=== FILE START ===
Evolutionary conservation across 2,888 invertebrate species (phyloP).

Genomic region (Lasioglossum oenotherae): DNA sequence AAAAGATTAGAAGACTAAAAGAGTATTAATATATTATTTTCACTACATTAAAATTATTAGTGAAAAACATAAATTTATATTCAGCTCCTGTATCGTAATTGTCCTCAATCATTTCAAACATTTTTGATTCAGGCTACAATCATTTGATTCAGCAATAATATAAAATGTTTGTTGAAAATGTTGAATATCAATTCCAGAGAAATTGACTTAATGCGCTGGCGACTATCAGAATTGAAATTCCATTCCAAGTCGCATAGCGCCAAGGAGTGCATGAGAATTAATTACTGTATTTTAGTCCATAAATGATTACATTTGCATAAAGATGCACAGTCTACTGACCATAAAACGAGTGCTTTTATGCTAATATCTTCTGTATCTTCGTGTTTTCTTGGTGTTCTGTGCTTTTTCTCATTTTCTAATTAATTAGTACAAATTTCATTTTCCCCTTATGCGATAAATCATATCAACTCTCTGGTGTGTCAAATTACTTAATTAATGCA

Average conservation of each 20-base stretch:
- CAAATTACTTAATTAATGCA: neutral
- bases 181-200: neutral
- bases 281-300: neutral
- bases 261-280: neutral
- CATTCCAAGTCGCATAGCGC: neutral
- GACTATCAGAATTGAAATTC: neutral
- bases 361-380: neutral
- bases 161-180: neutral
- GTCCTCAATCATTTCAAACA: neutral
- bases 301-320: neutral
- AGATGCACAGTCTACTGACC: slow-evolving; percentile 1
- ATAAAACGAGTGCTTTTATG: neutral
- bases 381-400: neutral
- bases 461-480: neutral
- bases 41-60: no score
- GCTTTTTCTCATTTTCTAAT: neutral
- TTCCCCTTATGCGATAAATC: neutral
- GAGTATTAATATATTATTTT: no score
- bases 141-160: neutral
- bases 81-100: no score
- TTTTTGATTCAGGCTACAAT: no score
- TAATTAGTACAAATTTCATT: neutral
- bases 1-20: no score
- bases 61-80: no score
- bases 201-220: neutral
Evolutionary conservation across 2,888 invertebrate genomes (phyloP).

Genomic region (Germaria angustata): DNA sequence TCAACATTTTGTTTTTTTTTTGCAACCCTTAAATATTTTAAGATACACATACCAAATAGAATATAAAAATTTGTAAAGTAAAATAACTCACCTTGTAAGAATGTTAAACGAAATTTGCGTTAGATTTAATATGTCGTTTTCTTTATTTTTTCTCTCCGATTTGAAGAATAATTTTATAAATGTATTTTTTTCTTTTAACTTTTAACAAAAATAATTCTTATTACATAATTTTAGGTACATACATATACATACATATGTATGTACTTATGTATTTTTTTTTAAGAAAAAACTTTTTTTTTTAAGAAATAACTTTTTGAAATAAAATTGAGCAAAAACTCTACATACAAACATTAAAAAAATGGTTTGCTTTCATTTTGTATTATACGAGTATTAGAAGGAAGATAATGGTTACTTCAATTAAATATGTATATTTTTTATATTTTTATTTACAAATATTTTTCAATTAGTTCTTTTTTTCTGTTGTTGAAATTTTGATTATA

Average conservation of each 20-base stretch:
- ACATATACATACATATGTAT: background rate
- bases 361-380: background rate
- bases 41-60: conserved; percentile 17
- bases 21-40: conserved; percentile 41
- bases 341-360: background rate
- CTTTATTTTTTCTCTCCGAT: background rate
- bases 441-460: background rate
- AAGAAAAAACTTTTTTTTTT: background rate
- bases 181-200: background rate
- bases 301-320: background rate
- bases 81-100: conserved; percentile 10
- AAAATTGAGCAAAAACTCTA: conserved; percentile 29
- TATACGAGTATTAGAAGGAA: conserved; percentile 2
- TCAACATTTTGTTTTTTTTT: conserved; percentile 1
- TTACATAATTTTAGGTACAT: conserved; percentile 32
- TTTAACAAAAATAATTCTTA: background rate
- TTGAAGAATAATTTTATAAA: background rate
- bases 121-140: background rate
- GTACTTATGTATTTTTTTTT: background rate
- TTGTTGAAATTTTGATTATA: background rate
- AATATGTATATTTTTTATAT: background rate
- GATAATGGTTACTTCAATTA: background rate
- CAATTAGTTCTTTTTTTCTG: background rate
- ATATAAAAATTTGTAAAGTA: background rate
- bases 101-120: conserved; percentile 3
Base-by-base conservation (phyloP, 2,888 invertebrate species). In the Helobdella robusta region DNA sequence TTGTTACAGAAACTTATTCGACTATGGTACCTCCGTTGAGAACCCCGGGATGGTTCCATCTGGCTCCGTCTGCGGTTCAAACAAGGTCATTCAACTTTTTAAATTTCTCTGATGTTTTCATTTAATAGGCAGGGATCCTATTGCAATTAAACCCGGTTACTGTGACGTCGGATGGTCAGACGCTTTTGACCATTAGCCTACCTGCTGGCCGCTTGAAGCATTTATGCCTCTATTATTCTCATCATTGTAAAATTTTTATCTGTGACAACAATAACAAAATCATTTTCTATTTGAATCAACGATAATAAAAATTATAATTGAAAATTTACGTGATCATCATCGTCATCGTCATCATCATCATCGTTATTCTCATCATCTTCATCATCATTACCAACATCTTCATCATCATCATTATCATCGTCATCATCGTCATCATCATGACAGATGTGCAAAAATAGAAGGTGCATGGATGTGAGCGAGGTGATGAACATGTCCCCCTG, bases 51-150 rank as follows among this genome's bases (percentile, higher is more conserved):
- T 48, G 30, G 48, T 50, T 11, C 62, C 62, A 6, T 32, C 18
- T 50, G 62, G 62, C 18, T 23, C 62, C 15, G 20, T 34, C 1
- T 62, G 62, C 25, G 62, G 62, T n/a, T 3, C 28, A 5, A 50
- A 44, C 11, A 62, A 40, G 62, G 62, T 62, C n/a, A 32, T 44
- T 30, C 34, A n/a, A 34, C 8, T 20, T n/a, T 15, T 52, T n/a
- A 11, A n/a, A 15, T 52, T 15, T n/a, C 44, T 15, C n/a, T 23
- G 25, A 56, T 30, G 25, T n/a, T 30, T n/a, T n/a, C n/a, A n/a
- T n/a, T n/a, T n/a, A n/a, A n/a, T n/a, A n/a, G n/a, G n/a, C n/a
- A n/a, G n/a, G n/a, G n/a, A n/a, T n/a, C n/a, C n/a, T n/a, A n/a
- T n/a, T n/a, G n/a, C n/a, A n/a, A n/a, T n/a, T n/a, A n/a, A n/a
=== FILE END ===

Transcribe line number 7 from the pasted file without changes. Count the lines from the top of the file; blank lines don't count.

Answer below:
- bases 261-280: neutral